In response to this truth that we believe, Jesus instructs his followers in John’s gospel to “abide in” him so that they might “bear fruit.”  What is that all about?  If we’re all branches on the same vine, wouldn’t we just naturally “abide in” (i.e. “stay connected to”) the vine?  On one level: yes.  We can’t cut ourselves off from the source of existence any more than one of us could willingly disconnect ourselves from an arm or leg.  But the vine analogy breaks down when we consider that human beings have a quality that plants do not have, to wit, consciousness.  We are able to think and make decisions in ways that other life forms cannot.  Through the choices we make and the lives we live, we are able to either honor our connection to the whole or not.  We can nurture the common life that is in us all or not.  We can water the seeds of faith, hope, and love in our souls or not.  That much is up to us.  To the extent that we choose well, our lives will tend to flourish.  To the extent that we choose poorly, we will wither and die.  Jesus’ words in today’s gospel reading make it clear that we are meant to flourish.

How can we do this?  How do we, as branches, abide in the life of the vine?  I think there are many ways that this is possible.  Personally, I have found my aforementioned meditation practice to be most helpful in this regard.  It reminds me of the significance and sacredness of the moment in which I find myself.  There is no day but today.  There is no place other than here.  Here and now is where I live.  Simply recognizing and respecting this reality goes a long way in nurturing my connection to the vine.

If you want to try it sometime, I recommend that you set aside a quiet place and time (I find that early in the morning, after my first cup of tea, works best, so that I don’t fall asleep).  Sit upright in a comfortable position with your back straight and your feet flat on the floor.  Close your eyes and try to become conscious of the fact that you are breathing.  Don’t try to breathe more deeply or slowly than usual, just notice this unconscious act that is happening in us all the time, whether we realize it or not.  Stay in this place for a while.  As thoughts pop into your head (and they will), don’t fight them or get angry at them, just simply acknowledge them and then gently direct your attention back to your breathing.  Do this as often as you need to.  It doesn’t matter if thoughts pop up one time or a hundred times.  Simply recognize the thought and redirect your attention.  You’re not trying to accomplish anything in the moment.  There are no “altered states of consciousness” that you are trying to reach.  You’re just trying to be fully aware of the present moment.  If you want to, try this exercise for five minutes a day.  When you feel ready, try increasing it by another five minutes at a time.  Some people stay at five minutes, some go for fifteen or twenty, and some sit like this for as long as an hour at a stretch.  It’s your practice.  Do what works best for you.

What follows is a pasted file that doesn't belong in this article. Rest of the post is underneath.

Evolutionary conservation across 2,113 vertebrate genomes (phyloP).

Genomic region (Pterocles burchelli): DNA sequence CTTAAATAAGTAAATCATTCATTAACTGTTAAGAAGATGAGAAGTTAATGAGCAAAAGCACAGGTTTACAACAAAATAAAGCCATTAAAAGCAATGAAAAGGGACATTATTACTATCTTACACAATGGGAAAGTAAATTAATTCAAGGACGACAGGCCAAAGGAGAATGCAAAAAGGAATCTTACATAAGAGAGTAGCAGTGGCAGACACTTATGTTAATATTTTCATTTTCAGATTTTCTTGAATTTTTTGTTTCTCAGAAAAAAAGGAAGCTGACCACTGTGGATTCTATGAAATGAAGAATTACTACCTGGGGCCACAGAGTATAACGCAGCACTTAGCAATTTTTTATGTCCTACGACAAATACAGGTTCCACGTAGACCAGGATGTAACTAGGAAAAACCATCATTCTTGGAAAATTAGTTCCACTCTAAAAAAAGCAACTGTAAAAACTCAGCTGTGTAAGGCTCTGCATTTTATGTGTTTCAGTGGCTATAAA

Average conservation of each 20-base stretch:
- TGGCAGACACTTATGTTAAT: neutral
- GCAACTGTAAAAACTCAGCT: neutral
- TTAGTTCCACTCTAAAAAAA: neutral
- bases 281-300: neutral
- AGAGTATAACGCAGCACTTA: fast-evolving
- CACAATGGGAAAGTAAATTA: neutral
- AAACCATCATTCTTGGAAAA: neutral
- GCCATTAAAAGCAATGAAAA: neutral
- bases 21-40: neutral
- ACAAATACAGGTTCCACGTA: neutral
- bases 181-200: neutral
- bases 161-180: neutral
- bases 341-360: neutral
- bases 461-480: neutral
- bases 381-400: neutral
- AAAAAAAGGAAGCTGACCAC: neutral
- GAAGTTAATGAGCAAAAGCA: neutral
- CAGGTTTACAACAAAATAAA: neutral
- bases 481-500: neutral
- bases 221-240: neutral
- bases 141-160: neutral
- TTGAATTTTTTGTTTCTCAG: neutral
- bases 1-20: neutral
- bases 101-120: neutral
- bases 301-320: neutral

Another way that we can “abide in the vine” is through the Christian sacrament of the Eucharist (a.k.a. Communion).  Just as we’re about to do in a few minutes, we gather as a community around one table, breaking bread and drinking wine.  This ritual reminds us that we are part of one another through Christ.  We are what we eat: the body of Christ.  The wine reminds us that the blood of Christ flows in our veins.  They say that “blood is thicker than water.”  This blood is thickest of all.  As we eat and drink in this sacramental ritual, the branches abide in the vine.

Finally, and most importantly, the best way to “abide in the vine” is to nurture our relationships with each other.  This is the true mark of our religion and the true measure of our spiritual health.  Jesus continually told his followers that the “fruit” of this vine is love.  The community that first published John’s gospel also published his epistles, which we also heard from this morning.  They offered additional advice to flesh out what Jesus meant by “abiding in the vine.”

They remind us that “God is love, and those who abide in love abide in God, and God abides in them.”  If you want to know how spiritual a person is, don’t look at his/her church attendance or theological beliefs.  Look at the way s/he treats other people.  I once heard someone say, “A person who is nice to you but rude to the waiter is not a nice person.”  The size of your waiter’s tip says more about the quality of your Christian faith than the Bible you leave on the table.  In fact, your life might be the only Bible that another person ever reads.  What does that Bible say about what you believe?

I was talking to someone just yesterday about politics.  I know that’s a dangerous topic for preachers to broach in church (especially in an election year), so I’ll choose my words carefully.  I’m not going to tell you how you should vote.  Frankly, I don’t care what your ideological stripes are: conservative/liberal, Democrat/Republican, whatever.  That doesn’t matter nearly so much as the way we treat each other.  I care very much about that.  We live in a time of intense polarization in this society where those labels (conservative/liberal) are thrown around and used as insults.  We slander each other with names like “fascist” and “socialist.”  We categorize and demonize those who think differently from us.  We paint them as stupid or evil.  This, rather than the particular views we fear, represents the real threat to our democracy.  We’re so busy attacking each other that we’re unable to make any real difference in advancing the common good.  It’s high time that we learn to “abide in the vine” and nurture the life of the whole plant, so that we might bear the fruits of peace and justice.

There is an African word, Ubuntu, that refers to a particular character quality.  A person who has Ubuntu is conscious of the interconnectedness and interdependence of all people and all life.  We might say that a person with Ubuntu really knows how to “abide in the vine.”  We need more Ubuntu in our common life today.